This despite repeated use. This could become a major snag when Samsung launches its mobile payments service later this year and is a problem we found hugely annoying.

Battery life too, left a lot to be desired.

samsung galaxy s6 battery

We powered up one morning with 23% juice left, watched Blur’s Go Out video on YouTube, downloaded two apps and browsed the web, only to be left with a mere 9% twenty minutes later.

Admittedly, this was not in power saving mode, but that is very poor, especially compared to the iPhone 6.

Samsung’s power save and ultra power save tools are, however, very smart. The latter, in particular, caught our eye.

Drop the device’s screen to grayscale and hold back on apps and it promised to give us another 15 hours on just 9% battery.



samsung galaxy s6 review 9

Android 5.0 is the OS of choice here, but it’s Samsung’s take on it that is the real story.

While the usual menu flourishes and colours are in evidence, the real headline grabber is the ace Easy Mode, which pares things back to the basics and is ideal for those who prefer a clean look and less cluttered home page.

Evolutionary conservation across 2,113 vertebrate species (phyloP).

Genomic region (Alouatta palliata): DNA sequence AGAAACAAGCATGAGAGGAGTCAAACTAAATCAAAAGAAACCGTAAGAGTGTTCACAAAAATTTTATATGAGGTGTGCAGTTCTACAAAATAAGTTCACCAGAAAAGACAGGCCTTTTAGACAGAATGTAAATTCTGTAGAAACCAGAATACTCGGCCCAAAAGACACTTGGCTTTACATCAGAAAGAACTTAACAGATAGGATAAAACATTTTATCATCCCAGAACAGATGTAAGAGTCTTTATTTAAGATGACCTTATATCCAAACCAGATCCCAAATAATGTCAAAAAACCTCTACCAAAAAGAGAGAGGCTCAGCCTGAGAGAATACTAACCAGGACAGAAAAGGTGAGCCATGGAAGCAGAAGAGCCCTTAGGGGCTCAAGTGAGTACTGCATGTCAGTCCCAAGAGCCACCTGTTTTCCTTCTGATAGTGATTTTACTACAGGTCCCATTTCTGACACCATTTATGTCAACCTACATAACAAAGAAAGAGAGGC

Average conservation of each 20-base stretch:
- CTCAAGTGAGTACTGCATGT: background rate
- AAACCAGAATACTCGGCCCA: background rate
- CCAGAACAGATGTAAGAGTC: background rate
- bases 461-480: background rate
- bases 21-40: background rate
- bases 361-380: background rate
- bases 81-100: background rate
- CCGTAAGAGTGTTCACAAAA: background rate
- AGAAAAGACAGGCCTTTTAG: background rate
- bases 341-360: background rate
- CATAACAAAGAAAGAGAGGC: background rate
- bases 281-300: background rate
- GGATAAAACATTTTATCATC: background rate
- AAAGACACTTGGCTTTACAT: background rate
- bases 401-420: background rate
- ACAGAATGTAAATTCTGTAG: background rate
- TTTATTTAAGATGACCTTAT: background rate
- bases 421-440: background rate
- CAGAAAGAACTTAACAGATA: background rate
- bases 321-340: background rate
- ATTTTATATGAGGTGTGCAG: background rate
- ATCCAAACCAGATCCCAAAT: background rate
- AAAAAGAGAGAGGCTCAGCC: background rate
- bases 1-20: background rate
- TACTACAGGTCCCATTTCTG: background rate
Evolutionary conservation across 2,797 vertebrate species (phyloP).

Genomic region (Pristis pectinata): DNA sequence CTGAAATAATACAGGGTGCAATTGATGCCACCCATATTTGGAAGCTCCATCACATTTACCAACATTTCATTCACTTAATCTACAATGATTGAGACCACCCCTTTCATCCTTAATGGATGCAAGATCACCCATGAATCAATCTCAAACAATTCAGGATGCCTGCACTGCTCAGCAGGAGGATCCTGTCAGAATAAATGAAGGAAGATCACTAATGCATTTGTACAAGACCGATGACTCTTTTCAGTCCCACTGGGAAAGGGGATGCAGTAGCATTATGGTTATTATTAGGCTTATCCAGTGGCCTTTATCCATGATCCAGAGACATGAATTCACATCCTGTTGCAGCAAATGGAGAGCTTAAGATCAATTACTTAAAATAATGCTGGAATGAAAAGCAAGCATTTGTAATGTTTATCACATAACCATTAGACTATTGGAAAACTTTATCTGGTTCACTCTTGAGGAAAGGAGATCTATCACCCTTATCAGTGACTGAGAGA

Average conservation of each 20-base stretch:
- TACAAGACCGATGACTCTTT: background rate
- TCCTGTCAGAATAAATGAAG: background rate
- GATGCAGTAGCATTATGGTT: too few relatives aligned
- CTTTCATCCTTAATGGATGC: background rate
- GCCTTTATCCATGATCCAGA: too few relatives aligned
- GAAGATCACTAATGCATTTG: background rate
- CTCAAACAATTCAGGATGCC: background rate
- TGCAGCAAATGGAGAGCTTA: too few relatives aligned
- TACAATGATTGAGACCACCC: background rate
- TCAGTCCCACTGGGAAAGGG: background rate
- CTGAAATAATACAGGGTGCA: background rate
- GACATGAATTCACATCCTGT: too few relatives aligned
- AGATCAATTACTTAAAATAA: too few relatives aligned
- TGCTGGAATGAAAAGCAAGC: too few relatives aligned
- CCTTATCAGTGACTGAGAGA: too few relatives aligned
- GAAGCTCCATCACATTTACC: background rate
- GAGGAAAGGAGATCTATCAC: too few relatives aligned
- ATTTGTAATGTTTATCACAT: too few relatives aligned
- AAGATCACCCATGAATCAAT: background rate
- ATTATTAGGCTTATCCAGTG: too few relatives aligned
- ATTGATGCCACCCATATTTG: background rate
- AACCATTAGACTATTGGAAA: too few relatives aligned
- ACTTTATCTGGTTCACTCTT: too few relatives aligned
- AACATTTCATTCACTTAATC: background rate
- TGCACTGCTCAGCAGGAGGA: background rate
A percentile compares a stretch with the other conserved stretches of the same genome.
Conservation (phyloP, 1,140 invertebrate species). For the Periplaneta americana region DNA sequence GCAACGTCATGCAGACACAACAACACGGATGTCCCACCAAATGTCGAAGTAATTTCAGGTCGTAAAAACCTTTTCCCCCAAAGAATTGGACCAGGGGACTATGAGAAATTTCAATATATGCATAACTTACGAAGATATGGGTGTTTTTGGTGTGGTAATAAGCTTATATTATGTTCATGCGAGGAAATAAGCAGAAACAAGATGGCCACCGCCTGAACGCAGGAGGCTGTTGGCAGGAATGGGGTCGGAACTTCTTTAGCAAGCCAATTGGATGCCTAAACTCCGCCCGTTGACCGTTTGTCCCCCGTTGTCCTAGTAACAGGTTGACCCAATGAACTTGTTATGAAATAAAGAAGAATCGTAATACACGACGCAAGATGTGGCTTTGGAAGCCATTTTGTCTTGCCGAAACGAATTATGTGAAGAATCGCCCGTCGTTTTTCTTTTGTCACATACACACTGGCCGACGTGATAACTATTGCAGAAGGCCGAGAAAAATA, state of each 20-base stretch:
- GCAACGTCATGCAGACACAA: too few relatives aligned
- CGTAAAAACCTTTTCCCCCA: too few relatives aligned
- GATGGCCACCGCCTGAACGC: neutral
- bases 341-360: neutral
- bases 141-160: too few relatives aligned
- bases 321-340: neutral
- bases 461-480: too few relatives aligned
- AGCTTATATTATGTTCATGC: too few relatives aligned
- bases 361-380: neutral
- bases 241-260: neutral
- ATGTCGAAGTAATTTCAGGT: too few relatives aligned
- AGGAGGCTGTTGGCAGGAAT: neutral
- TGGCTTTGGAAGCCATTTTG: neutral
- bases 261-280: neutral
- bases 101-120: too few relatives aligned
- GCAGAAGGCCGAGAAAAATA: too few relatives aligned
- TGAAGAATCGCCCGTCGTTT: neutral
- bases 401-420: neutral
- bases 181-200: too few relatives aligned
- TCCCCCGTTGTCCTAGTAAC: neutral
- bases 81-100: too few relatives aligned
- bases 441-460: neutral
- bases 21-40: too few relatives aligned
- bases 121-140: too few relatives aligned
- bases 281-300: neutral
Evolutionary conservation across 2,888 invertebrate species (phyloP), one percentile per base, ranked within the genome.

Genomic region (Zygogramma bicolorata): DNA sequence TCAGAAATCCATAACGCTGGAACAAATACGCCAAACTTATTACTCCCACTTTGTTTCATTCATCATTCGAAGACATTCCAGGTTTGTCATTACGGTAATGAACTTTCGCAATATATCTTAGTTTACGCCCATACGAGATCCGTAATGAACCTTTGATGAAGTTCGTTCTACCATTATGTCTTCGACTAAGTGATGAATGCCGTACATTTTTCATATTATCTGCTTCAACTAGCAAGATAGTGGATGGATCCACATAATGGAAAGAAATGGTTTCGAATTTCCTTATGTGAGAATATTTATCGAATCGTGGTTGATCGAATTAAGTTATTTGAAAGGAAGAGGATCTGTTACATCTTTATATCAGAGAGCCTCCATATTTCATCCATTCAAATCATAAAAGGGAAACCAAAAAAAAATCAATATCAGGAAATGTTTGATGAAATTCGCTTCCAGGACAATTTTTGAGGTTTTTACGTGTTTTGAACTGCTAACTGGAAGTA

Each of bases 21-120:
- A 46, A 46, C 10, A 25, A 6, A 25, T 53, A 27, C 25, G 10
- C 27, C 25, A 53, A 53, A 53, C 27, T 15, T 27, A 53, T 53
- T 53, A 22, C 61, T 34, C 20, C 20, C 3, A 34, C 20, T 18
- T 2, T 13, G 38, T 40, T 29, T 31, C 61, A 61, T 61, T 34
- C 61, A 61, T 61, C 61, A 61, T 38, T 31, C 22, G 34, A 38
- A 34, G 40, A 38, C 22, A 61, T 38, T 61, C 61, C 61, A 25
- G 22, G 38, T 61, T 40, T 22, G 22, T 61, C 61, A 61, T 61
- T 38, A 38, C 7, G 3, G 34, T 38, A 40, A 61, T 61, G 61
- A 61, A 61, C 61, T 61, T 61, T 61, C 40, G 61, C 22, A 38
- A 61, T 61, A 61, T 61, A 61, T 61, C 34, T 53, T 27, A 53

S Health remains a bit of a niche tool, much like its Google and Apple rivals.

samsung galaxy s6 s health

We are still of the mind that Samsung and other Android partners would be better off sticking with the Big G’s own version of the operating system.

It makes things easier and ensures updates can rollout in a more uniform manner.


Ease of use

samsung-galaxy-s6 camera

The Samsung Galaxy S6 is a delight and breeze to use.

From the swift set up to the easy handling thanks to that sharp design, this is a phone that hardcore tech nerds and smartphone first-timers alike can get on board with.

Samsung has finally turned a corner. This is its best ever smartphone and one previous Sammy fans should move heaven and earth to own.



  • Screen: 5.1–inch, Super AMOLED, 2560 x 1440 pixels
  • Camera: 16 megapixels rear facing with optical image stabilisation, auto HDR and 4K video - Recording. 5 megapixels front–facing camera.
  • Storage: 32, 64 and 128GB options, no microSD slot
  • Weight: 138g
  • Dimensions: 143.4 x 70.5 x 6.8mm
  • Software: Android 5.0 Lollipop, Samsung TouchWiz UI

The Samsung Galaxy S6 handset we reviewed was supplied by Tesco Mobile

back to top